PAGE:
You're close but just not quite there. I recommend some Walter Lewin lectures (I watched them just a few weeks ago when being lectured on it myself).
The first concept is that if you have a net charge then the electrons (assuming it is a negative charge) will distribute themselves on the surface of the conductor. This is an interesting property of charged conductors and you might ask yourself why? Well this is somewhat easier explained using gauss law, (if you don't know what that is a simpler although maybe less convincing explanation is that the electrons will distribute themselves so they're all as far away from each-other as possible which puts them all at the surface). Now one of my favourite universal field equations. Gauss law. Firstly I want to emphasise the point that inside a charged conductor there is no E field. If there was the charges would move until they were in equilibrium. Therefore if we draw a gaussian surface below the surface gauss law tells us that if theres no E field inside the conductor there can be no net charge in the conductor. Thus we conclude all the charge must be on the surface. (Note this does not tell us how it is distributed, merely that it is there).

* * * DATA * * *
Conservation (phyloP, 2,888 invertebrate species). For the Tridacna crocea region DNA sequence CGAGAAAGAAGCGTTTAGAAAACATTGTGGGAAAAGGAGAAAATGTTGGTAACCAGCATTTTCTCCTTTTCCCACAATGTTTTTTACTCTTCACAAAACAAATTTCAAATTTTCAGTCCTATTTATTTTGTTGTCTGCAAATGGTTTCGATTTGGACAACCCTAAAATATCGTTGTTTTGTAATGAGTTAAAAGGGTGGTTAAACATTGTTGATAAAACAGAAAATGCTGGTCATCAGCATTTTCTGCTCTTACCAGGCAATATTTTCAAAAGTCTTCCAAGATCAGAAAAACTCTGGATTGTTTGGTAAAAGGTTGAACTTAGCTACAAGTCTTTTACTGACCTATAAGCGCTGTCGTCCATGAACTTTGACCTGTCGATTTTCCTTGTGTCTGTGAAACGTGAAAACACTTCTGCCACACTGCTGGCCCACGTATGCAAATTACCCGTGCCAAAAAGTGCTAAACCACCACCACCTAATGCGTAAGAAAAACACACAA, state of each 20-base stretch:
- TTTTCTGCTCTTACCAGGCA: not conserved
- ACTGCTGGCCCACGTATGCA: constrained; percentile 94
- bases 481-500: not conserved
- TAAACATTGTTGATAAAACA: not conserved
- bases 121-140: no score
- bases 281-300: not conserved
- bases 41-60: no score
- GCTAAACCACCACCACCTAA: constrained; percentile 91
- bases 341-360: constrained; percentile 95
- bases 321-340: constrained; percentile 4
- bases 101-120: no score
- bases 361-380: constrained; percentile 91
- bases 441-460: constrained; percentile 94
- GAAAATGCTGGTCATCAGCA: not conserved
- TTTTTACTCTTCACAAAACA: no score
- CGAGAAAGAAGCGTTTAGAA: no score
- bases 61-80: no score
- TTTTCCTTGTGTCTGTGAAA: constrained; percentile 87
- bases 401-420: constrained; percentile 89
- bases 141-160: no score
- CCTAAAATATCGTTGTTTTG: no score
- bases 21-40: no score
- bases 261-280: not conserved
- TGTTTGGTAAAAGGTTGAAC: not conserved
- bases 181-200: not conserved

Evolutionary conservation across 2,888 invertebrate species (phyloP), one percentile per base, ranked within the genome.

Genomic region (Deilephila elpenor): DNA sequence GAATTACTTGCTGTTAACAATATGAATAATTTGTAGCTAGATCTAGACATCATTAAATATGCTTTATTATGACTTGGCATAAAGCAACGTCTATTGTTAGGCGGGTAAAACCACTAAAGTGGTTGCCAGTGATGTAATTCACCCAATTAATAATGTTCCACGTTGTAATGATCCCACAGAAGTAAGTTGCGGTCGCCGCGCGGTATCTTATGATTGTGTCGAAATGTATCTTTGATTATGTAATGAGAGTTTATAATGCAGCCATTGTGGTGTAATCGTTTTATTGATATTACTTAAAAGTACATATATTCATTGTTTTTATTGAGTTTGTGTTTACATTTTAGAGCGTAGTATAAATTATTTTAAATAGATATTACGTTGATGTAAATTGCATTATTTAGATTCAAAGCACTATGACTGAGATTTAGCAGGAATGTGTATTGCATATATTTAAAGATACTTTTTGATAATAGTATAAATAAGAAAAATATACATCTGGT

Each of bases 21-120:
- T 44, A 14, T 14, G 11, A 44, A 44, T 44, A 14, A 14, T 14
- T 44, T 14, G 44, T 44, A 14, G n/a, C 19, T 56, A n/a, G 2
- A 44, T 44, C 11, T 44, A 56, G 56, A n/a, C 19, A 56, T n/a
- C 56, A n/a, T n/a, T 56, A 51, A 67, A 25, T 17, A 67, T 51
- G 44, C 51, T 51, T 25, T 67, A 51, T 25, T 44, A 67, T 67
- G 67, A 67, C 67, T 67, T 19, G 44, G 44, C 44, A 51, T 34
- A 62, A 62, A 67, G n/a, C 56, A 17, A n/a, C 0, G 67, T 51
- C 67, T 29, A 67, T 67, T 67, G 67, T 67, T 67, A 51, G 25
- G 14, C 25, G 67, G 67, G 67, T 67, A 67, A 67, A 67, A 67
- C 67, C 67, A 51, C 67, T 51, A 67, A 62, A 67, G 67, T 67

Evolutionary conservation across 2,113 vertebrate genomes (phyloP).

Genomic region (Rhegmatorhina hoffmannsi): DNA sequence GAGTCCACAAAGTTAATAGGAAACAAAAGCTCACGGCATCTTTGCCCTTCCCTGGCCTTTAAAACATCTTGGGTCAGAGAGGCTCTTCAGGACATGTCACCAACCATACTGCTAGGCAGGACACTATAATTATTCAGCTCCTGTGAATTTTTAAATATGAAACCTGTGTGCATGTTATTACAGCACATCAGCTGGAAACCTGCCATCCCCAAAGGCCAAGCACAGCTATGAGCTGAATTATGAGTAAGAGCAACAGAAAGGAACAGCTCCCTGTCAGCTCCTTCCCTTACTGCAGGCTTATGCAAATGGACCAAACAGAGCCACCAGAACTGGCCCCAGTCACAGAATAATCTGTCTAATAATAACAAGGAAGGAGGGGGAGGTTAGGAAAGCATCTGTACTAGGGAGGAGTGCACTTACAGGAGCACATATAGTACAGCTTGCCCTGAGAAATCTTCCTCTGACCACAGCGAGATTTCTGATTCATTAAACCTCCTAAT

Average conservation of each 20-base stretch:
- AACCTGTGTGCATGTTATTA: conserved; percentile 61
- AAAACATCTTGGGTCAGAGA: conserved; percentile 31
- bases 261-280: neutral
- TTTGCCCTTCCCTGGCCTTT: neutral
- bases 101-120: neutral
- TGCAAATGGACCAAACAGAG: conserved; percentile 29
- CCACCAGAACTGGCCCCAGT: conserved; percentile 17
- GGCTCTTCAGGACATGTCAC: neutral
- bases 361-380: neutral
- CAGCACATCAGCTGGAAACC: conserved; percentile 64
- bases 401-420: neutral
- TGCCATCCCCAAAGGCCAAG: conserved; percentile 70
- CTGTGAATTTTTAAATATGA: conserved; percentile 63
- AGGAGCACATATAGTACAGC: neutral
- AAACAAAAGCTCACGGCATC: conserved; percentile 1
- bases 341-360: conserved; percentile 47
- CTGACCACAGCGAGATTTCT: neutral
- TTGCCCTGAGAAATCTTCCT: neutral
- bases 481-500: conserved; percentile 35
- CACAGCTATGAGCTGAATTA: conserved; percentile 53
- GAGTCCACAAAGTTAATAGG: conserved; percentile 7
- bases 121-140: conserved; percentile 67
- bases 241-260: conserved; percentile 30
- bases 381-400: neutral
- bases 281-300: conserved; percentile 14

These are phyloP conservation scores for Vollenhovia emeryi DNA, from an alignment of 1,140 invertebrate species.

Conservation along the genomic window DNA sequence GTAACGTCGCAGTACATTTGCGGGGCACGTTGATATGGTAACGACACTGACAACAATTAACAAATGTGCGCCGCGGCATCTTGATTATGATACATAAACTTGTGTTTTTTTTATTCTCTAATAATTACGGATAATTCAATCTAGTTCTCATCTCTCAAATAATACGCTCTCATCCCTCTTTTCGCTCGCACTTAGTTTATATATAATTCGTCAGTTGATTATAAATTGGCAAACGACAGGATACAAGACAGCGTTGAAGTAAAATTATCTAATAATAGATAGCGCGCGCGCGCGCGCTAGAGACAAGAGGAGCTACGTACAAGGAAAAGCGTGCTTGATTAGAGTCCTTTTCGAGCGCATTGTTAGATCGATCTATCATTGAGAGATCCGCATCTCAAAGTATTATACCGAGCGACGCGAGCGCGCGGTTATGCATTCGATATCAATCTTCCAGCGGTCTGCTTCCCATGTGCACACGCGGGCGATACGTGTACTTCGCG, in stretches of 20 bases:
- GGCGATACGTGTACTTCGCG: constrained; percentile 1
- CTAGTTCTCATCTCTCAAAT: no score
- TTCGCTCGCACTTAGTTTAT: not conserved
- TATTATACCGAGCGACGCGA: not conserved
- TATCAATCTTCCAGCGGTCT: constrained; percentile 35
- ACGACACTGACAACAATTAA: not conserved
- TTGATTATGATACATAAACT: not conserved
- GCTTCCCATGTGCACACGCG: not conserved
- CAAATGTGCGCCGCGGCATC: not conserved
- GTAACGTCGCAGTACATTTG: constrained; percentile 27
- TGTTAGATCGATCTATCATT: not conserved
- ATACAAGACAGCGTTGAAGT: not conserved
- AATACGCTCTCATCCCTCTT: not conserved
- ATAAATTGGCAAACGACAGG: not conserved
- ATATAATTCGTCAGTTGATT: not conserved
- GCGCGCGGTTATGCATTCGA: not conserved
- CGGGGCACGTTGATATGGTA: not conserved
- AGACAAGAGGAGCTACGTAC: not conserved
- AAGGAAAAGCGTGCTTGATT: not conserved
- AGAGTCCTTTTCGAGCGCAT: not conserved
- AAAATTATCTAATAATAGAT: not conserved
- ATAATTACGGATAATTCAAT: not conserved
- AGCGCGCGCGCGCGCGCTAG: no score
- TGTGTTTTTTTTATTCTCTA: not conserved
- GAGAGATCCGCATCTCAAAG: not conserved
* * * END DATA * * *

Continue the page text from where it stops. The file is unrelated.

Now onto your second question. Magnetic forces are derived from electric fields and MOVING electric charges. This comes from special relativity. The basic intuition is there but the mathematical rigour to describe such things is a little beyond me (see me next year). Id hazard a guess that it may be beyond your current self to so I wouldn't worry about this.
Asking why a ferromagnet is attracted to a north pole is like asking why an electric field is attracted to a negative charge. We don't really know the why, we just set up a system to describe it and that results in us defining such things as a ferromagnet is attracted to the north pole of a magnet. And no ferromagnets are not charged with anything special. They have a magnetic property associated with them due to the intrinsic magnetic spins of their electrons